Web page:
Article Abstract

Clinicopathologic characteristics and survival analysis in stage IVB cervical cancer with hematogenous metastasis

Authors: Haoran Li, Yufei Yang, Hongyu Zhou, Fei Liu, Mengjiao Li, Lihua Chen, Xiaohua Wu, Xi Cheng

Abstract

Background: The purpose of this study was to analyze the clinical characteristics, treatment modalities and prognosis of stage IVB cervical cancer patients with hematogenous metastasis.
Methods: Between March 2005 and December 2017, a total of 160 patients FIGO (International Federation of Gynecology and Obstetrics, version 2018) stage IVB cervical cancer patients with hematogenous metastasis were included in this retrospective study. Patients were excluded from this analysis if they had lymphatic metastasis alone. Survival analyses included the Kaplan-Meier method, log-rank test, and Cox proportional hazards model.
Results: Among 160 patients with hematogenous metastasis, 78 patients (48.8%, 78/160) exhibited only hematogenous metastases, while 82 (51.3%, 82/160) exhibited distant organ and lymph node (LN) metastases. Bone (37.5%, 60/160) was the most frequent metastatic site compared to lung (23.1%, 37/160) and liver (12.5%, 20/160). The median duration overall survival (OS) was 26 months and the 3-year OS rate was 35.3%. In univariate analysis, a significant difference was found in prognostic factors related to OS including tumor size (P=0.030), histology (P=0.006), white blood cell (WBC) count (P<0.001), squamous cell carcinoma antigen (SCCA) level (P=0.026), numbers of distant metastasis (P=0.017) and primary treatment (P=0.015). In multivariate analysis, the WBC was reported as an independent risk factor of progression free survival (PFS) (P=0.012, HR =3.25, 95% CI, 1.30–8.14) and OS (P=0.000, HR =6.18, 95% CI, 2.39–15.95). In addition, chemoradiotherapy was found to prolong the OS of stage IVB cervical cancer patients with hematogenous metastasis (32 vs. 24 months, P=0.049, HR =0.46, 95% CI, 0.21–0.99) compared with chemotherapy alone.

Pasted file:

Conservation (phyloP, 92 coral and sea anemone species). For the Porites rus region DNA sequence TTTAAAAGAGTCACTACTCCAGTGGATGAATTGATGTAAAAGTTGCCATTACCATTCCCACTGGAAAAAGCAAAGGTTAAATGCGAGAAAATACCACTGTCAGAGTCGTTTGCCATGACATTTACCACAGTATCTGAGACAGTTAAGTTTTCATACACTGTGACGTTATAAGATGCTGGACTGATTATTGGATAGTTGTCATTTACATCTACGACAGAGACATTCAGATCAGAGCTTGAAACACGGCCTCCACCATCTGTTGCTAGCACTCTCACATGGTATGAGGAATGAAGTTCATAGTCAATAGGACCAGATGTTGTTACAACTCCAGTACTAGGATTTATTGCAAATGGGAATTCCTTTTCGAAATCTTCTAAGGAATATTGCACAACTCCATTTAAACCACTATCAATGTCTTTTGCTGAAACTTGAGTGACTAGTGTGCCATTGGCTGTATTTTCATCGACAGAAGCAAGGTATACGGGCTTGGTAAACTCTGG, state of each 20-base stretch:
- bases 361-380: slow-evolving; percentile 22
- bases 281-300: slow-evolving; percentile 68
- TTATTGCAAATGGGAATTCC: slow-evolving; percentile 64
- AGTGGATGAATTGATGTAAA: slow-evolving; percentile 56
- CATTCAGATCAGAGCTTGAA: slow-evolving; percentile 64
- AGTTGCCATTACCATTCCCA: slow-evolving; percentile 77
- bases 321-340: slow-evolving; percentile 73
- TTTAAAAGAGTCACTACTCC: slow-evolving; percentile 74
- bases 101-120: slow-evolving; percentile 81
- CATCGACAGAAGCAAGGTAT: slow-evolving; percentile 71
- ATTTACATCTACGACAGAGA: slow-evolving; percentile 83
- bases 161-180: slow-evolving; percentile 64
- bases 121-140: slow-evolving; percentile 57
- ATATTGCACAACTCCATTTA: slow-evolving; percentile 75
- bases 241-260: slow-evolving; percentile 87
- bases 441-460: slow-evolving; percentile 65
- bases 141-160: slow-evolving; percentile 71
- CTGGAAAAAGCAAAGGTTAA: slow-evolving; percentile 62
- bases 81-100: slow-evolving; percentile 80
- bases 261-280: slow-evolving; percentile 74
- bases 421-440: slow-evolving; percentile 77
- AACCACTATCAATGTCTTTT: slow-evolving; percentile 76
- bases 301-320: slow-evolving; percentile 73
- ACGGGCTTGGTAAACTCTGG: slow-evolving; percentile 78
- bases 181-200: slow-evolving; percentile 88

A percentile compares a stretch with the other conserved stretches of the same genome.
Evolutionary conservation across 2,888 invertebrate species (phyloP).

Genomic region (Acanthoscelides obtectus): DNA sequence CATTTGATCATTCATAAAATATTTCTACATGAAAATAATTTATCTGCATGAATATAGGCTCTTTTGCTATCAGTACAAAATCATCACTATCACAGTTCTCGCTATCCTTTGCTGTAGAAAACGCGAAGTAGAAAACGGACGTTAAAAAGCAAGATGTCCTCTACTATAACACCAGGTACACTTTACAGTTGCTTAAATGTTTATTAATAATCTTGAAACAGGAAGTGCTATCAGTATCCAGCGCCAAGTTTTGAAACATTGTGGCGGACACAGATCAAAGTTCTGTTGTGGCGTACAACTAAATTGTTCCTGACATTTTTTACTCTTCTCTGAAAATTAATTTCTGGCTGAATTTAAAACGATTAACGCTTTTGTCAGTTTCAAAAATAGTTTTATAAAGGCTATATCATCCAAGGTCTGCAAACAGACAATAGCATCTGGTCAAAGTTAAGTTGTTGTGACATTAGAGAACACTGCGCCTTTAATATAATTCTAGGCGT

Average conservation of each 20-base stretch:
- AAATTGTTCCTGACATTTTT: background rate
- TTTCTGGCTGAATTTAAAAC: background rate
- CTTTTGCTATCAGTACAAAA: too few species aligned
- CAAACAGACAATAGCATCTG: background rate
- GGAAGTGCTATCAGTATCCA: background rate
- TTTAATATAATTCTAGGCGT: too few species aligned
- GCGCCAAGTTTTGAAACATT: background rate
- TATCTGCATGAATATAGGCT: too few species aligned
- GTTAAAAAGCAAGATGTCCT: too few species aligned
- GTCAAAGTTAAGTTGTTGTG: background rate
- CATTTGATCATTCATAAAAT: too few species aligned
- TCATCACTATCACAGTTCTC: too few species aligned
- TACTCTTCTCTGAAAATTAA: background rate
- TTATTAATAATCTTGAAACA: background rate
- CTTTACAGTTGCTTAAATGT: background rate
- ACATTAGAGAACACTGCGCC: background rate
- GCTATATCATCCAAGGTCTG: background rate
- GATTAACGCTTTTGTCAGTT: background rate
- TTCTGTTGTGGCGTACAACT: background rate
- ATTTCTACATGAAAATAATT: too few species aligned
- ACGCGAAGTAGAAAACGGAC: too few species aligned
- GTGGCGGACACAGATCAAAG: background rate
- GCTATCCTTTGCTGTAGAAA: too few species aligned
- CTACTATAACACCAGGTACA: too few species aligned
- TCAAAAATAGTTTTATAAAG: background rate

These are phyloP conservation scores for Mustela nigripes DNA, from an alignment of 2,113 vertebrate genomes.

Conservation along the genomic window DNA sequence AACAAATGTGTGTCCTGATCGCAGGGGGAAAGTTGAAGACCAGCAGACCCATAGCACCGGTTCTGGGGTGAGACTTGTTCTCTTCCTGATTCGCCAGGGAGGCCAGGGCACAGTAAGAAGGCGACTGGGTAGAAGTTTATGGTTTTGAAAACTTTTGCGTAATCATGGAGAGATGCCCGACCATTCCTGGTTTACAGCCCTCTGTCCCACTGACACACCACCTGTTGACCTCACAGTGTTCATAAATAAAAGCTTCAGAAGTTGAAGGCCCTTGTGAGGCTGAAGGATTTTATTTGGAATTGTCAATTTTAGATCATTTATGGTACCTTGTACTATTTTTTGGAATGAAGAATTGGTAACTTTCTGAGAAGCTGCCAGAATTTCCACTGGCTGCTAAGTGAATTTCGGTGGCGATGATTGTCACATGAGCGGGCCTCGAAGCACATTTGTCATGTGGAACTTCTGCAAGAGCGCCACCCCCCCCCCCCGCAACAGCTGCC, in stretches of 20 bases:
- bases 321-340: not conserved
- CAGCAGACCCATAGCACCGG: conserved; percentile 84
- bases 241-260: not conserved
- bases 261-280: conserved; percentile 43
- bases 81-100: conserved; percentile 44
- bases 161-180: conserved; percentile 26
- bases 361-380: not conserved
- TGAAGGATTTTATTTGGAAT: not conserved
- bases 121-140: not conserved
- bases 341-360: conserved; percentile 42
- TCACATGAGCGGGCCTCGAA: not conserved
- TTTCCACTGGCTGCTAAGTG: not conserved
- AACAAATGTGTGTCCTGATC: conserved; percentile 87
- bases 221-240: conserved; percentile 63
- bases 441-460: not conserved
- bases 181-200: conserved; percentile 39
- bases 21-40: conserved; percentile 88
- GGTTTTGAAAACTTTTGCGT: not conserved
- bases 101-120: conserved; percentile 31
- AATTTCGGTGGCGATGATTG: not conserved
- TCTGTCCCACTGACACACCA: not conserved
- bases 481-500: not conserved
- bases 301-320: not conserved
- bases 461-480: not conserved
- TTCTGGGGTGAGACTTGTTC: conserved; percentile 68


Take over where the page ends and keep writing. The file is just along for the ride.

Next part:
Conclusions: For stage IVB cervical cancer with hematogenous metastasis, the WBC count was an independent recurrence and death risk factor. Also, stage IVB cervical cancer patients with hematogenous metastasis should not be treated with systemic chemotherapy alone, palliative radiotherapy should also be integrated into the treatment plan. However, future large scale prospective clinical trial was desperately in need.